Marie Claire’s International Women’s Day Panel 2019, in partnership Salesforce and United Nations Human Rights, was a truly inspiring evening
Last night, Marie Claire, in association with Salesforce and the United Nations Human Rights, hosted ‘We’re Greater When We’re Equal’ to celebrate International Women’s Day. Taking the form of a groundbreaking panel event on the subject of how the UK justice system is failing victims of gender-based violence, the night welcomed four experts in their fields, who spoke alongside Hollywood actress and campaigner Amber Heard.
Her impassioned keynote speech echoed the mood of the night, reminding us that reform of the justice system and better policy are ‘critical in making a difference in the lives of women’, and highlighting the work of her close friend, activist Amanda Nguyen, who ‘secured the passage of the landmark Sexual Assault Survivors’ Rights Act in the U.S’.
Amber went on to encourage the audience and panel to continue the fight for equality, ending her speech with the inspiring cri-de-coeur: ‘We have inherited far too much to be resigned to accept injustice and together we are much too strong to excuse it any longer’.
Following this powerful introduction, Marie Claire’s Editor-in-chief Trish Halpin led a fascinating discussion with the panel on what the UK needs to improve on in order to better provide justice for women who are victims of gender-based violence. Joining her was qualified barrister Jennifer Nadel, Head of European Operations at Justice & Care Cristina Gavrilovic, campaigner Sammy Woodhouse and defence lawyer at 25 Bedford Row and mentor Sheryl Nwosu.
The panellists discussed various aspects of the justice system and how they can be improved, with Sammy Woodhouse calling for people to start ‘treating victims like victims’. She went on to add that she ‘recently saw a headline saying that an 11-year-old girl slept with one hundred men,’ correcting it to say: ‘No, an 11-year-old girl was raped by one hundred men.’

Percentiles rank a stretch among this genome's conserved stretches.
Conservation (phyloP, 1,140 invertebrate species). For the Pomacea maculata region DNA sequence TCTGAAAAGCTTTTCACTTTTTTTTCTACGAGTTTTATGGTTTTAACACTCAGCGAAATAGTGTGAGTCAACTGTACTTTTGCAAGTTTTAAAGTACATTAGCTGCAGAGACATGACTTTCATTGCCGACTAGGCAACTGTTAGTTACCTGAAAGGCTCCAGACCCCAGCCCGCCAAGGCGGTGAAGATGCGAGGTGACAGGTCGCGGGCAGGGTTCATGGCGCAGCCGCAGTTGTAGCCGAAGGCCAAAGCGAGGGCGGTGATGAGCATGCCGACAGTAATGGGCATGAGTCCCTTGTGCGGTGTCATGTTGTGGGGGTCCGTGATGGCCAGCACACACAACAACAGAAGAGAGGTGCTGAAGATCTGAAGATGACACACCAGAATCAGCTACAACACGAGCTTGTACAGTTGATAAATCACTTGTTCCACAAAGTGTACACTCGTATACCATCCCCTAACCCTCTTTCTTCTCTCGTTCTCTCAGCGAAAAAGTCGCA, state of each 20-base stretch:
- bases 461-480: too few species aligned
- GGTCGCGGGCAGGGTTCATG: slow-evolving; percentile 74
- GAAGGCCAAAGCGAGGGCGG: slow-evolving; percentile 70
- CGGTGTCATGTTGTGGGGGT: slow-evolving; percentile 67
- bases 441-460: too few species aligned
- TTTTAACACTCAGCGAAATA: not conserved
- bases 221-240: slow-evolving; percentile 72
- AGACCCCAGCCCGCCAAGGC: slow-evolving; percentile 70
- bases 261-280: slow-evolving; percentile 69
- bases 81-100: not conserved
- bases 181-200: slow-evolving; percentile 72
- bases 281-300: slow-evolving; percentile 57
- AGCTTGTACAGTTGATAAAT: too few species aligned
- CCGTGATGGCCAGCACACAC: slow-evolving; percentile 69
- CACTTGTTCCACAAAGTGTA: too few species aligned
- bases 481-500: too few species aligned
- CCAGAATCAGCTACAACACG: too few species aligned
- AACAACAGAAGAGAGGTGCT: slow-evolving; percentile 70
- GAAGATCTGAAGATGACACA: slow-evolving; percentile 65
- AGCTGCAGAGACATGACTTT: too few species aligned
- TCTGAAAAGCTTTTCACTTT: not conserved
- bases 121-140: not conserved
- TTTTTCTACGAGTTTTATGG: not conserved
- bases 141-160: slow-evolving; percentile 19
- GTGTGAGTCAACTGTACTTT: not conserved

The importance of providing victims with support was compounded by Cristina Gavrilovic, who added, ‘It’s about changing the mentality, [so] that the next generation won’t think “I’ve been raped but I can’t tell anyone.”’
The panel also discussed the court’s role in this, with Jennifer Nadel adding that, ‘Many women who have been through the trial process will say they were the ones who were being scrutinised in the dock, not the rapist’. This was compounded by Sammy Woodhouse, who was movingly frank in admitting, ‘When I went to court it took a piece of my soul, and I’ll never get that back.’
Sheryl Nwosu examined the gender-based issues within the justice system from another angle, specifically bullying within the profession and ‘male judges bullying younger female counsel…’ She went on, ‘I have a thick skin but sometimes I leave out of court but I feel battered, I feel shocked.’
Sheryl went on to highlight the importance of the evening’s panel, saying ‘Discussions like this empower women empower young women to find their voice and strength so whether they find themselves in a compromising position professionally or personally, they are empowered enough to speak up for themselves or find a woman to speak up for them.’
Huge thanks to our panellists, Amber Heard, Salesforce and United Nations Human Rights for supporting this utterly inspiring evening.
Happy International Women’s Day.
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